Yes, I have no problem with convictions being expunged or whatever the correct term is, especially if you’ve gone that long without being convicted of another crime, though perhaps there should be different rules for violent crimes (though of course the politicians would fuck that up too).

        1. They should go away after you have served your sentence and lived so many years without committing another crime. It would give people a reason to believe that they can do better and motivation not to commit another crime. If someone is a lifetime criminal, they won’t go ten months without committing another crime much less ten years

          1. Generally speaking, expungement works one of two ways. If you were convicted of a misdemeanor that can be “expunged” by having it reduced to an infraction (hence, no longer a criminal conviction). A felony normally cannot be expunged because of the seriousness of a felony conviction.

      2. Juveniles can get their records sealed or even expunged. Why not adults? After a certain time, based on the crime, the records should be expunged.

        I had an “incident” with the police back in the sixth grade, which was supposedly expunged when I turned 18. Almost fifty years later I still sometimes worry that HR will find out about it and boot my ass out the door.

        1. It wouldn’t be expunged, technically speaking, but your record should be sealed which means it cannot be opened absent a showing of probable cause before a judge (I don’t care how many times Erin Reagan gets juvenile records opened without even leaving her office)

      3. That said, I really think criminal records ought to go away after about ten years if you have not committed another crime. If you can go a decade without getting in trouble again, I think you have proven that you learned your lesson and deserve to have whatever crime you committed put behind you.

        Does not compute. If there are crimes heinous enough to kill people for then it seems like there should be crimes that follow people around for the rest of their lives. Moreover, 10 yrs. from the date of the crime, 10 yrs. from the date of conviction, or 10 yrs. from the date of release?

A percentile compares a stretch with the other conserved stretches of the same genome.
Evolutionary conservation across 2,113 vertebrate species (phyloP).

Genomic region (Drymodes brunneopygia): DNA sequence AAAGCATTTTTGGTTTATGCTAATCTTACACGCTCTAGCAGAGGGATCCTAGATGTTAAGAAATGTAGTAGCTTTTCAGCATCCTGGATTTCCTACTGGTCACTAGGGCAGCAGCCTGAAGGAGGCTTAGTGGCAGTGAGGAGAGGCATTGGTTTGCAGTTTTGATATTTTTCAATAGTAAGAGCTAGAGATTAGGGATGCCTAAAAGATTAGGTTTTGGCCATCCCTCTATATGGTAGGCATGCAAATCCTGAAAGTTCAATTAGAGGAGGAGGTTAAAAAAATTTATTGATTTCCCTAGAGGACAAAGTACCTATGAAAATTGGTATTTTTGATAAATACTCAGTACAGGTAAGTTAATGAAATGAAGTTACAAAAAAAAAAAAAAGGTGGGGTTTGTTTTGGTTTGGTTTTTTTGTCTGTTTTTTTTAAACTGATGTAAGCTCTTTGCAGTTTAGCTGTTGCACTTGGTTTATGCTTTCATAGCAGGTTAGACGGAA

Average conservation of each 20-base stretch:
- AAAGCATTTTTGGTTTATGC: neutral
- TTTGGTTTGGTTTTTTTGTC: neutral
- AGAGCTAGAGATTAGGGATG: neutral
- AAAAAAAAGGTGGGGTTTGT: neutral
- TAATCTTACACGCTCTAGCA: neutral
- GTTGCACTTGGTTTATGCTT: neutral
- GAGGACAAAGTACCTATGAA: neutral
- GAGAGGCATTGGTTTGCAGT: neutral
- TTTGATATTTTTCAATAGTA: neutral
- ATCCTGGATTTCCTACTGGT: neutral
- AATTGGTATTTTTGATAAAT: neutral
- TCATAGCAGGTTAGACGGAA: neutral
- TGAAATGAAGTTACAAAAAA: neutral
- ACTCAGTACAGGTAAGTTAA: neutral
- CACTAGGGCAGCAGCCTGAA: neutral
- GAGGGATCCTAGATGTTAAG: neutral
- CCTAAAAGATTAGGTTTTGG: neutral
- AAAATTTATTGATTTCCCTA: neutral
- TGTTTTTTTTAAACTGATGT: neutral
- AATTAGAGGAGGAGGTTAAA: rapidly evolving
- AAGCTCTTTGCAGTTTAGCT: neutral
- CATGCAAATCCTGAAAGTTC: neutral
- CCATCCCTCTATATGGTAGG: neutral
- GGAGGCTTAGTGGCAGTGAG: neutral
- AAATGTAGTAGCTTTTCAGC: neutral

Arrest and conviction records are public records. If the background check agency only goes back 10-12 yrs. for expediency, that’s their prerogative. Otherwise, records expunged upon death and maybe not even then. Possibly, some manner of ‘deep search’ or archiving criteria whereby the name/incident doesn’t show up for more broad or routine searches but is available upon more specific request.

        Not that any of it matters much anyway as there are plenty of systematic flaws (In addition to this one if you consider it as such). There’s apparently a non-zero chance that you can be dishonorably discharged from the military, buy a gun, and shoot up a Church.

    2. There’s also the time factor here. He did the crime two decades previously and appears to have been a model citizen since getting out of jail. Even without the ‘drugs should have been legal in the first place’ angle, at some point you have to say that a dude is not the same idiotic person as he was when he was a teenager.

      1. Well said

      2. While I don’t disagree that he hasn’t demonstrated himself to be an upstanding citizen, robbery is a violent crime. Again, not trying to ‘indict’ this guy specifically on these charges as his time has been served but violent crimes against both person and property shouldn’t be dismissed or lumped in with ‘drug crimes’ by libertarians.

        1. While I don’t disagree that he hasn’t demonstrated himself to be an upstanding citizen

          I think I fucked myself with the negatives. He has clearly been reformed and *I* don’t think he should be punished any further for his crimes.